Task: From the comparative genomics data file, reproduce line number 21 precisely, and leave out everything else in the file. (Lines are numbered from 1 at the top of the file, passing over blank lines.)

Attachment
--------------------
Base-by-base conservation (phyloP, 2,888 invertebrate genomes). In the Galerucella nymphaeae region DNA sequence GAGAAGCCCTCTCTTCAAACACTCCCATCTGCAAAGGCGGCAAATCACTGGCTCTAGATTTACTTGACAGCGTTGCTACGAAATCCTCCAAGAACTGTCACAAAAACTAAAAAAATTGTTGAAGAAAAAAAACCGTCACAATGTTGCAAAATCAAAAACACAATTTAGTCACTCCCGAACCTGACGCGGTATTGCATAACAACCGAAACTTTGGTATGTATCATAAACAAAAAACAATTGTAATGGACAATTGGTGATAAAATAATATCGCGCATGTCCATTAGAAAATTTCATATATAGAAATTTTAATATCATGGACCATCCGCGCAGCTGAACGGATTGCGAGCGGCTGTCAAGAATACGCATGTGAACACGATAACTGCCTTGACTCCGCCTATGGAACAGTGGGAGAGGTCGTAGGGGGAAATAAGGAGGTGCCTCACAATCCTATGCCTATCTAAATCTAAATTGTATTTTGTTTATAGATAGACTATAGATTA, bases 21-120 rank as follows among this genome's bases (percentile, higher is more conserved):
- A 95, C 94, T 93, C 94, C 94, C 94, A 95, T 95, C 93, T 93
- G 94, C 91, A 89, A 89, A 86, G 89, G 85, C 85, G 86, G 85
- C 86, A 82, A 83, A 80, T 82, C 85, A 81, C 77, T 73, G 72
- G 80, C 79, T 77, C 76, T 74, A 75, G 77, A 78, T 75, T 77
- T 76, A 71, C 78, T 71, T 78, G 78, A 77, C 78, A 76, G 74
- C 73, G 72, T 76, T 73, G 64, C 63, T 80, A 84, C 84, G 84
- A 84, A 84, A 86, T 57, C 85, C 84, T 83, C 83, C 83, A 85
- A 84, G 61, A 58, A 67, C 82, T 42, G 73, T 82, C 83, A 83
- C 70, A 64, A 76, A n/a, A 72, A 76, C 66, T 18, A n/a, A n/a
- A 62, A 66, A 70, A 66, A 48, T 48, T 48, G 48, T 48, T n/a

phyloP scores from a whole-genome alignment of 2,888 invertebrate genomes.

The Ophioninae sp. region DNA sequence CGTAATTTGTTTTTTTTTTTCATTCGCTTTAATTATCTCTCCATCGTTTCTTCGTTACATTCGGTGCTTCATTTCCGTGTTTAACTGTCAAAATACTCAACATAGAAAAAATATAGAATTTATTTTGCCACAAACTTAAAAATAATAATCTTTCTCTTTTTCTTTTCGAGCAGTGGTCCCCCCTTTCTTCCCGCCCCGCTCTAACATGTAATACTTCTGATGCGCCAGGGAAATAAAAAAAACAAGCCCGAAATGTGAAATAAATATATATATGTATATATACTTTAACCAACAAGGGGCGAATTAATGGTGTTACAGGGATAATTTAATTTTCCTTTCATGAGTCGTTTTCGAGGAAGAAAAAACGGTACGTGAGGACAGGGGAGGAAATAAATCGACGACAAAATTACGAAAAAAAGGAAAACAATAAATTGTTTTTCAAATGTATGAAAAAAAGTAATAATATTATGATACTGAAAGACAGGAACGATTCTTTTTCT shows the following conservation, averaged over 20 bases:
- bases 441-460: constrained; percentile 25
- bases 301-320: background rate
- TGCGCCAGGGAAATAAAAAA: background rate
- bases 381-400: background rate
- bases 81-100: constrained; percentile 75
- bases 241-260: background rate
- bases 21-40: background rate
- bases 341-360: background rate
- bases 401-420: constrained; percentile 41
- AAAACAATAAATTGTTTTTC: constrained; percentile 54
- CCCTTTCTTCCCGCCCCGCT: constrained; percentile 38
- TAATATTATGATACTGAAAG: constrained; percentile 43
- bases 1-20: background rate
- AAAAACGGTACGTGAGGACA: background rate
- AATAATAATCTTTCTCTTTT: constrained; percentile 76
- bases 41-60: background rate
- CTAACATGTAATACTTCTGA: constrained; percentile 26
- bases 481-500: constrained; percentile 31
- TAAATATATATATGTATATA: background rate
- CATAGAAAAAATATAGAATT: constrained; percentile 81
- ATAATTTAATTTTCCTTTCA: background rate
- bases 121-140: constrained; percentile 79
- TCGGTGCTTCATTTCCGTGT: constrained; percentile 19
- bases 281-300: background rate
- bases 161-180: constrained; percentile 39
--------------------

- bases 341-360: background rate